Hormone tests

Two hormones associated with stress are adrenaline and cortisol.

When you are stressed, your body produces adrenaline to give you the energy to deal with your stressor. It’s part of the fight-or-flight response, and it’s why you may feel restless when you’re anxious. During times of stress, your body also produces cortisol, which contributes to the fight or flight response. Cortisol is a hormone produced by the adrenal gland.

Cortisol is also involved in the regulation:

the metabolism
Cortisol naturally goes up and down throughout the day. Neither cortisol nor adrenaline is “bad,” but when cortisol is chronically high, it can harm your health. For example, it can cause the following issues:

difficulty concentrating
high blood pressure
mood issues
muscular weakness
weight gain

Lab tests can assess your cortisol levels from urine or blood samples. You can buy home cortisol test kits, which usually involve testing cortisol in urine.

The Perceived Stress Scale (PSS)

The Perceived Stress Scale (PSS) is a questionnaire developed in 1983. It is used to assess the level of stress you feel under. Unlike the stress measurement methods mentioned above, this tool is based on your own perception of stress. The questions are not about the events you are currently experiencing, but about your emotional and mental state. It may be helpful to use the PSS to check in with yourself.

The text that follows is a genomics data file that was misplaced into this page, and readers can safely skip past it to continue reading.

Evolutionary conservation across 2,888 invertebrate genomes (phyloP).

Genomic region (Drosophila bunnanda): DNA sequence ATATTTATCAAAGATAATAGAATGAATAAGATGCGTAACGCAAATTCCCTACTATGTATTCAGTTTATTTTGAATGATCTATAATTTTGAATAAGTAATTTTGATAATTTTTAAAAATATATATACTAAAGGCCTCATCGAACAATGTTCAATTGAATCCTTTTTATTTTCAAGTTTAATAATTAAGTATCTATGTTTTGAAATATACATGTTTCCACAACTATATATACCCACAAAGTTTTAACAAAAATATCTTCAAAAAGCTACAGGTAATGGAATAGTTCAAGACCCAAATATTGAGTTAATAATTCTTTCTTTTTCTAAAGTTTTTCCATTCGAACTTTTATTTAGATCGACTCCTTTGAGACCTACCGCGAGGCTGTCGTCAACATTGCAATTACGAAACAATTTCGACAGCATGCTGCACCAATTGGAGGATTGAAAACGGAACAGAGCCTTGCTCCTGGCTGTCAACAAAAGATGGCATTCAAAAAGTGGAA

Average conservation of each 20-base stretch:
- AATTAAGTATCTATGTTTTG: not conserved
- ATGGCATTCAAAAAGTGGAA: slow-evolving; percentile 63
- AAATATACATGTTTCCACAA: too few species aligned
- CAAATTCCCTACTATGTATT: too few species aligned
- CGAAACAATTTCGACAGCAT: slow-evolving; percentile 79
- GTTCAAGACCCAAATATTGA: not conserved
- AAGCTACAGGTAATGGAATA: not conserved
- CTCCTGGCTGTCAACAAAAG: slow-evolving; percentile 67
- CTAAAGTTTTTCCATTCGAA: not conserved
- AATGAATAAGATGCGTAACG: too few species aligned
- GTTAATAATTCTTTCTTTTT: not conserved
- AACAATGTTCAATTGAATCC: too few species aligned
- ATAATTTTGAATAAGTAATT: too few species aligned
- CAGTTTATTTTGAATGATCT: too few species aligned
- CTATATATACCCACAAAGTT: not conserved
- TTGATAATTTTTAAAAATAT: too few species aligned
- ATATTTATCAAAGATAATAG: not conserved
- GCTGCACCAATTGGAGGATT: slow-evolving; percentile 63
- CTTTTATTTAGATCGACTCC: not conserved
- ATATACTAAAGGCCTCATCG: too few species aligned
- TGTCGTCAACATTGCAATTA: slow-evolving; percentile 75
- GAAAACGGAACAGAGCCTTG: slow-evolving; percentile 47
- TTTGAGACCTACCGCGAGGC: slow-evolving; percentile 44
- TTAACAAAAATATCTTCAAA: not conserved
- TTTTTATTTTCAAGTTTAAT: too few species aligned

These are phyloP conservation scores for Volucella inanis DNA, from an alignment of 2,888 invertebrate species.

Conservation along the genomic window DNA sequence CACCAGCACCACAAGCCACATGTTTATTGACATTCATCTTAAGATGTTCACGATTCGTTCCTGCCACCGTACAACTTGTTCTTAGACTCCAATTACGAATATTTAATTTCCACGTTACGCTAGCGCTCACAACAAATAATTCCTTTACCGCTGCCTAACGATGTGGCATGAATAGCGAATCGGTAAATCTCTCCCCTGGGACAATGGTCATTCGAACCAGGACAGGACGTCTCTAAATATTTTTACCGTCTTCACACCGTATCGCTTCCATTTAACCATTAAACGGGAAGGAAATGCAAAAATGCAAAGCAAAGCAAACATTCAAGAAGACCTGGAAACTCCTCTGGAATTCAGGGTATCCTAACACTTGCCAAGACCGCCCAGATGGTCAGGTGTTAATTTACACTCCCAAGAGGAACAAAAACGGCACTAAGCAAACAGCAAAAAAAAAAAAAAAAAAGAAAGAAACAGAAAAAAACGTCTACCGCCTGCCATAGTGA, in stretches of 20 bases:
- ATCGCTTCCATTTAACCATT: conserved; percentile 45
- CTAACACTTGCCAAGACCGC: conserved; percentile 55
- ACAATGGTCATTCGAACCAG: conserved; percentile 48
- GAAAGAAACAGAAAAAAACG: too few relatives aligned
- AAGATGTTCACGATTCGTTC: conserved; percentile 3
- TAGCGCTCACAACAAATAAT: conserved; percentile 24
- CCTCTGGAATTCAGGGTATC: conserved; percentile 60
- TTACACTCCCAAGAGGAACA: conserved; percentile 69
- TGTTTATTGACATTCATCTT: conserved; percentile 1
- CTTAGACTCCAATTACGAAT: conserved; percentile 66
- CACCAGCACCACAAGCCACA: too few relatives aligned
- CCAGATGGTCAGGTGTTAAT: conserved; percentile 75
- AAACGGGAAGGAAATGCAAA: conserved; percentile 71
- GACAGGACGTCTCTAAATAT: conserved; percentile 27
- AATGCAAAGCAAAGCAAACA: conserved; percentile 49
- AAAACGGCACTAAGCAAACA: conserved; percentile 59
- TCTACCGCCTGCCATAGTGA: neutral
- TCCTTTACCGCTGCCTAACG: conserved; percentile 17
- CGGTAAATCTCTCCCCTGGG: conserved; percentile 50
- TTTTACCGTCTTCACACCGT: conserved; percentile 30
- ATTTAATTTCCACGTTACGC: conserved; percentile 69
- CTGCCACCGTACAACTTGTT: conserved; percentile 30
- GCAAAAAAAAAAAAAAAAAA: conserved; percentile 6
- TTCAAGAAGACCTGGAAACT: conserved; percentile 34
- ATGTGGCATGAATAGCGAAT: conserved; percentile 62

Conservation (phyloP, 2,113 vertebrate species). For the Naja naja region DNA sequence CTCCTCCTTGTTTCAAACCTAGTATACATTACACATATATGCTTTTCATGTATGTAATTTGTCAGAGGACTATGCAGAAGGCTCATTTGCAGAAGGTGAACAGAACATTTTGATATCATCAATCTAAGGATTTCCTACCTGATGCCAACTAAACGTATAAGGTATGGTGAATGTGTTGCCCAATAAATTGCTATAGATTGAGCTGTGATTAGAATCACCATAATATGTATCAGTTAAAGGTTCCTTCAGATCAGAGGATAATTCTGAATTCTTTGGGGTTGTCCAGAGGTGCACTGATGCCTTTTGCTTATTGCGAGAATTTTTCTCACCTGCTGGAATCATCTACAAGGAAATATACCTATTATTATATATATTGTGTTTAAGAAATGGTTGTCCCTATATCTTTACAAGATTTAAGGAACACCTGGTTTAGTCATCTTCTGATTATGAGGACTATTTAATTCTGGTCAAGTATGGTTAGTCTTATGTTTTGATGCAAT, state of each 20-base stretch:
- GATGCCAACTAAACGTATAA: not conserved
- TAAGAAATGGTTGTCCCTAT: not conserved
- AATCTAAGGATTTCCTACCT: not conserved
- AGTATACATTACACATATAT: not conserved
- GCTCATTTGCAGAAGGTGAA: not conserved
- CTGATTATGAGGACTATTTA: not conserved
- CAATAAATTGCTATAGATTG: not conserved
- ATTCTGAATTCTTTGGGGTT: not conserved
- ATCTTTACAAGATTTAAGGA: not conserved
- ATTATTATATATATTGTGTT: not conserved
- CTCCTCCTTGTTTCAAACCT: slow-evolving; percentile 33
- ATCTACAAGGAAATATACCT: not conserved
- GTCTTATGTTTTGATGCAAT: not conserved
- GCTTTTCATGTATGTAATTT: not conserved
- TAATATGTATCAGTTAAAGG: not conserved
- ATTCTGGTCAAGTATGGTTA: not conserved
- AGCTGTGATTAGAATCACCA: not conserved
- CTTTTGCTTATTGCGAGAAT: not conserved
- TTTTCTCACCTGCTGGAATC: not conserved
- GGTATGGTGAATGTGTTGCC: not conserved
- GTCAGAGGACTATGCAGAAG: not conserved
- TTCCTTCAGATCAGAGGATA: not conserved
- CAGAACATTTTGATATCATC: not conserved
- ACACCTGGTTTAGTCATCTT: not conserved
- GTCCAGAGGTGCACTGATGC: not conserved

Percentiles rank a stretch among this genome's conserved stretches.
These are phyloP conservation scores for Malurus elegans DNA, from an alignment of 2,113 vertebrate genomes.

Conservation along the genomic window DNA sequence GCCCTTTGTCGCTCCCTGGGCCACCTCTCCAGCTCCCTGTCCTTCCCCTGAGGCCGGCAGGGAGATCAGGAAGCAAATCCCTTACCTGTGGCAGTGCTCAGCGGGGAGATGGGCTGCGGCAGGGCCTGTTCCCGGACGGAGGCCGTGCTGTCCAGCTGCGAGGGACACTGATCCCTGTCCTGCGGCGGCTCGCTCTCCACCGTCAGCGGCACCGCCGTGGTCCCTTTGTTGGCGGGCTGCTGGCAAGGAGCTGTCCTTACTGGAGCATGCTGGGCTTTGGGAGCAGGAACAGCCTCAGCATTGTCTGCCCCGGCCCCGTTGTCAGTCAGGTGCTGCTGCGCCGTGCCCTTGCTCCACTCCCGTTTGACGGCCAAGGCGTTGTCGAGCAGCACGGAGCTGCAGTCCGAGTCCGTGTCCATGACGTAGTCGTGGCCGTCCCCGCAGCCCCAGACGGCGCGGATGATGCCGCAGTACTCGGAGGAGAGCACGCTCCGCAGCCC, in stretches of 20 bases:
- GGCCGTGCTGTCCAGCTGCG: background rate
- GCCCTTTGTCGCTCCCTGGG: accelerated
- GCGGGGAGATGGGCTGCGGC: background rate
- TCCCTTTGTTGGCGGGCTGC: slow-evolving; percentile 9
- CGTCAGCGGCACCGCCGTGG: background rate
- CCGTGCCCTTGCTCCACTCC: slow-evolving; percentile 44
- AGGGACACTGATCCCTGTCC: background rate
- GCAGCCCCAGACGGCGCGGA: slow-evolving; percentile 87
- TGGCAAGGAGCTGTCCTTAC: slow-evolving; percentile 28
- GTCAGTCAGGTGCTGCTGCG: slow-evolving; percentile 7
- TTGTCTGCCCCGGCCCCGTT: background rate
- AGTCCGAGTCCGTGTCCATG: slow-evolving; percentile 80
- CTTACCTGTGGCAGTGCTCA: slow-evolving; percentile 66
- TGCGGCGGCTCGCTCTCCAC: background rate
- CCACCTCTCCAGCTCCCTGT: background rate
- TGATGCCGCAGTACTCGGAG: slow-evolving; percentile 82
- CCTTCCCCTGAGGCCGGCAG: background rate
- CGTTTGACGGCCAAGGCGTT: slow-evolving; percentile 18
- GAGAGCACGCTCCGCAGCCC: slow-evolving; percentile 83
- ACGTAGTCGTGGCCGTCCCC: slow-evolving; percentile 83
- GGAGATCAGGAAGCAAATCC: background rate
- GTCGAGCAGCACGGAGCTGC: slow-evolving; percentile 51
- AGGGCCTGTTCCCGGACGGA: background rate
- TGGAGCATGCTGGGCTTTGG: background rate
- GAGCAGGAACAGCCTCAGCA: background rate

What are stress trackers?

There are home devices that claim to measure stress. In general, these devices measure stress by measuring heart rate and heart rate variability. Many fitness trackers, including smartwatches and chest strap monitors, have stress analysis functions.

Are wearable stress trackers accurate?

It’s not easy to say. There is not enough research to know if these devices are accurate. However, because these trackers only use one variable — usually your heart — they don’t paint the full picture of your body’s response to stress.

What is a “normal” level of stress?

Stress is a part of life, and it’s natural to feel stressed from time to time. However, too much stress can be detrimental to health.

When is stress considered excessive?

There is no objective answer to this question. However, if you are experiencing physical symptoms of stress, or feel unable to relax, this may be an indication that you should speak to a medical professional. Likewise, if you feel like you can’t cope or feel overwhelmed most of the time, you might want to see a doctor or therapist.

Symptoms of an unhealthy stress level

Symptoms of high stress levels can vary from person to person.

These symptoms may include:

Chronic Pain
sleeping difficulties
digestive problems
frequent illnesses
abdominal pain
weight gain